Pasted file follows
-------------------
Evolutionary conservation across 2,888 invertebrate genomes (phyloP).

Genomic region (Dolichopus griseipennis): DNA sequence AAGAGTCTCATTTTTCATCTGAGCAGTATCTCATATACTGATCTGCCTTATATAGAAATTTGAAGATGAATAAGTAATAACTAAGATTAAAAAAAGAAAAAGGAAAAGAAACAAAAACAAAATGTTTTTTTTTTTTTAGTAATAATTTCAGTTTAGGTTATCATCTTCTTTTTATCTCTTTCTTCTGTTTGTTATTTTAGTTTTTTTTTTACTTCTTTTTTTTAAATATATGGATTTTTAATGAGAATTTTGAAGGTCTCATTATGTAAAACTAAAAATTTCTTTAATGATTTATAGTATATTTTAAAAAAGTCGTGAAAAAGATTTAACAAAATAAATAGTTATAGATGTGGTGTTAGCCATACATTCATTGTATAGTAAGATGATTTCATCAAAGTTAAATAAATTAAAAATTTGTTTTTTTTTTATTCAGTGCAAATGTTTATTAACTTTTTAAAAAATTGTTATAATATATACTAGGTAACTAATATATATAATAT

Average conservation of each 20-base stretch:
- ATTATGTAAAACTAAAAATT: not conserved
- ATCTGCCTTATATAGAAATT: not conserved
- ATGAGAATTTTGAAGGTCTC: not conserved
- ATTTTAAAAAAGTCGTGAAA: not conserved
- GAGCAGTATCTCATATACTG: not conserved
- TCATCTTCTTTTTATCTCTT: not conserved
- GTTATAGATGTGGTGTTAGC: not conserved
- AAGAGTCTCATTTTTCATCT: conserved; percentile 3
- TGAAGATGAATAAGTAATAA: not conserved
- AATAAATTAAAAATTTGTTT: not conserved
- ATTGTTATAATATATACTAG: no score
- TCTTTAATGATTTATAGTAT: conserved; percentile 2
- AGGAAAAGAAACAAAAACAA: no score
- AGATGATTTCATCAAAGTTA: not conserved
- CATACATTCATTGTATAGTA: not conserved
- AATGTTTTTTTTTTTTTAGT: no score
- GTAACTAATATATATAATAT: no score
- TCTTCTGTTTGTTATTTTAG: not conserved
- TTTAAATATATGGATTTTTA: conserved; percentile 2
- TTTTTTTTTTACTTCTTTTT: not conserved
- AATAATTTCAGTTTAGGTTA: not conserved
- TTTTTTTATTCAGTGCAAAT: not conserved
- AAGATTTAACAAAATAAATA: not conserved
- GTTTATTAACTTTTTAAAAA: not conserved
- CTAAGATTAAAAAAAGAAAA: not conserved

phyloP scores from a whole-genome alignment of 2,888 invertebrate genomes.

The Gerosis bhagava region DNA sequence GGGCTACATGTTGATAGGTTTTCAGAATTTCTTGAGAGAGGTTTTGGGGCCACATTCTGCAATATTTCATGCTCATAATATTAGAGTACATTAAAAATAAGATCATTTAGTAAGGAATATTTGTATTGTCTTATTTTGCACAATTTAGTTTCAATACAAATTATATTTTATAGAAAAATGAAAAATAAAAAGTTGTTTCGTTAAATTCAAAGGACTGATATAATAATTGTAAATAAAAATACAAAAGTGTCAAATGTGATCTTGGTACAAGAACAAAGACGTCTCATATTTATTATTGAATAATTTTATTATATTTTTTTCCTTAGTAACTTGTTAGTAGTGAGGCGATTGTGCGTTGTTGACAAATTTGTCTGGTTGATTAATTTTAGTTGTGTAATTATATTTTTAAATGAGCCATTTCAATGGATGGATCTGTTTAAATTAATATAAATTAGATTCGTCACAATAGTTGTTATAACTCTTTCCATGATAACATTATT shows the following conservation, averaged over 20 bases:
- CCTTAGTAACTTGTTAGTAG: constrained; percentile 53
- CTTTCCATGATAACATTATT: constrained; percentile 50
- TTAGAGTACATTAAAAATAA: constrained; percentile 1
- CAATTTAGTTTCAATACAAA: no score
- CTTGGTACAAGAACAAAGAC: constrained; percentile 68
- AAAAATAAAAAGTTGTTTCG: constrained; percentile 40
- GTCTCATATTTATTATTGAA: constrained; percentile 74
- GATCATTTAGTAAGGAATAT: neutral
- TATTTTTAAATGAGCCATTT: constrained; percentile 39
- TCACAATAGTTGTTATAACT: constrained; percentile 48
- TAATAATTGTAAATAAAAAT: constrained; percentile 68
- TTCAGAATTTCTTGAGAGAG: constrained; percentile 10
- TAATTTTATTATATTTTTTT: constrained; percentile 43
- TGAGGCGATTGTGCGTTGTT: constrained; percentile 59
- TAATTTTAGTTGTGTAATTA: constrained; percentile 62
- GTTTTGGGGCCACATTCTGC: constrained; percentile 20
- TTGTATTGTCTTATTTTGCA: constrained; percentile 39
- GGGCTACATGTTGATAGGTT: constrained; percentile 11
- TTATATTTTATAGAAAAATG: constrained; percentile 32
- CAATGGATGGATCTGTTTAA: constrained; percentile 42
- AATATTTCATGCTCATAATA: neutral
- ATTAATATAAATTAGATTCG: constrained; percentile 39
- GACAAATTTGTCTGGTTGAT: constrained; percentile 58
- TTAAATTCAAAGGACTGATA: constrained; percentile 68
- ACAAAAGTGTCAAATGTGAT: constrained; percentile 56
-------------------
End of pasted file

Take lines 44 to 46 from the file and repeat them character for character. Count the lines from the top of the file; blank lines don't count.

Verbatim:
- TGAGGCGATTGTGCGTTGTT: constrained; percentile 59
- TAATTTTAGTTGTGTAATTA: constrained; percentile 62
- GTTTTGGGGCCACATTCTGC: constrained; percentile 20